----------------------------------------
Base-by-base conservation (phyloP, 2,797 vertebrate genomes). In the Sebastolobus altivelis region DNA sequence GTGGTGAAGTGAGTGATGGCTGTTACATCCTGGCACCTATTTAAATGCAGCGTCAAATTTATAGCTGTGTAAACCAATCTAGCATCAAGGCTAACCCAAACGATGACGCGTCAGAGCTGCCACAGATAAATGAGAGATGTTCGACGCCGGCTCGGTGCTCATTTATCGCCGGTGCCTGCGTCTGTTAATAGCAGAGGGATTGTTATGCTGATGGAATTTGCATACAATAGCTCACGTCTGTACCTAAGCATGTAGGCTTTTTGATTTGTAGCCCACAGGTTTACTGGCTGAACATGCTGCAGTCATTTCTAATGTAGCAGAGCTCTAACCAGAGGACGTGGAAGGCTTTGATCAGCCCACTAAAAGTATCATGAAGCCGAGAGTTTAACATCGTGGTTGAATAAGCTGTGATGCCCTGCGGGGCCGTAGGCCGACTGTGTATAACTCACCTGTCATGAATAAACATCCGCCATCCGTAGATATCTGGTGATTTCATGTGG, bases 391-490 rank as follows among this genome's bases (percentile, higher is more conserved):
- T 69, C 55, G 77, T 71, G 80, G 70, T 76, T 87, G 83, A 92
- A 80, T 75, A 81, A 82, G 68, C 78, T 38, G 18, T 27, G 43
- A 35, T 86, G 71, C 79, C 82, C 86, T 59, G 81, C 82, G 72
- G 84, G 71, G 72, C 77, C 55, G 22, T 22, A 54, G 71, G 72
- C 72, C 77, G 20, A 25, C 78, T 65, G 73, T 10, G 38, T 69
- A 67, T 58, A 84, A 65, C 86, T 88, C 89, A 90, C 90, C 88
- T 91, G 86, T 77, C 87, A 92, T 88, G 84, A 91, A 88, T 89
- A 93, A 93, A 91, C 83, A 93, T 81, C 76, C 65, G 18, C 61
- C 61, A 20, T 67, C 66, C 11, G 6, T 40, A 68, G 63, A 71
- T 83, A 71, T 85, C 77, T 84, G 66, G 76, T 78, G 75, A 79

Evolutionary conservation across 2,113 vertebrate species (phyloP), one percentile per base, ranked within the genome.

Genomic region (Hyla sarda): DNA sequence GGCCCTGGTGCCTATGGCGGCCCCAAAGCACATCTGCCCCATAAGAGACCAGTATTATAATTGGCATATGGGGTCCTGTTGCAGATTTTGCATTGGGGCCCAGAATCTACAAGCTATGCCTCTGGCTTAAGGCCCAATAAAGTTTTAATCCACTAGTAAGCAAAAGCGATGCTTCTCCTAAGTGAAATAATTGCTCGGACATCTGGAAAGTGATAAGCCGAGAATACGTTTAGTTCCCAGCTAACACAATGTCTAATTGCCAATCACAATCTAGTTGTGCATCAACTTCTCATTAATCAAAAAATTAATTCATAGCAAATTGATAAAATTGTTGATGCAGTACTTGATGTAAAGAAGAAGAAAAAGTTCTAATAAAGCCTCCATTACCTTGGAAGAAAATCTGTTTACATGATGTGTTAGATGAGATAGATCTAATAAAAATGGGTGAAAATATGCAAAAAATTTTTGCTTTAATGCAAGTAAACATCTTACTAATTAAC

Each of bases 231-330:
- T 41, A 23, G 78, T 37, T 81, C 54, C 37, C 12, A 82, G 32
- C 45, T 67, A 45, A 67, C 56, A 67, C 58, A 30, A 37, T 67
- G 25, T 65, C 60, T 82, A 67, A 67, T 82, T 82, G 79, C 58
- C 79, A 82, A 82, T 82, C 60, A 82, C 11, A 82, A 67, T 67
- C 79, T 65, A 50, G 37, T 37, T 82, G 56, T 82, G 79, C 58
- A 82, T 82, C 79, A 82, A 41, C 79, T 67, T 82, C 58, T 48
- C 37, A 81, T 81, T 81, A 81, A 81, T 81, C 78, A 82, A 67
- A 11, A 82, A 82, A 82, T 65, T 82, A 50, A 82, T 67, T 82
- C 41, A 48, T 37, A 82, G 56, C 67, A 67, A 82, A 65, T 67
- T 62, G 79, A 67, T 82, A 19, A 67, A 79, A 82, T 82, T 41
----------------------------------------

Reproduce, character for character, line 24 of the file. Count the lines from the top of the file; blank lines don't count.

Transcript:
- T 62, G 79, A 67, T 82, A 19, A 67, A 79, A 82, T 82, T 41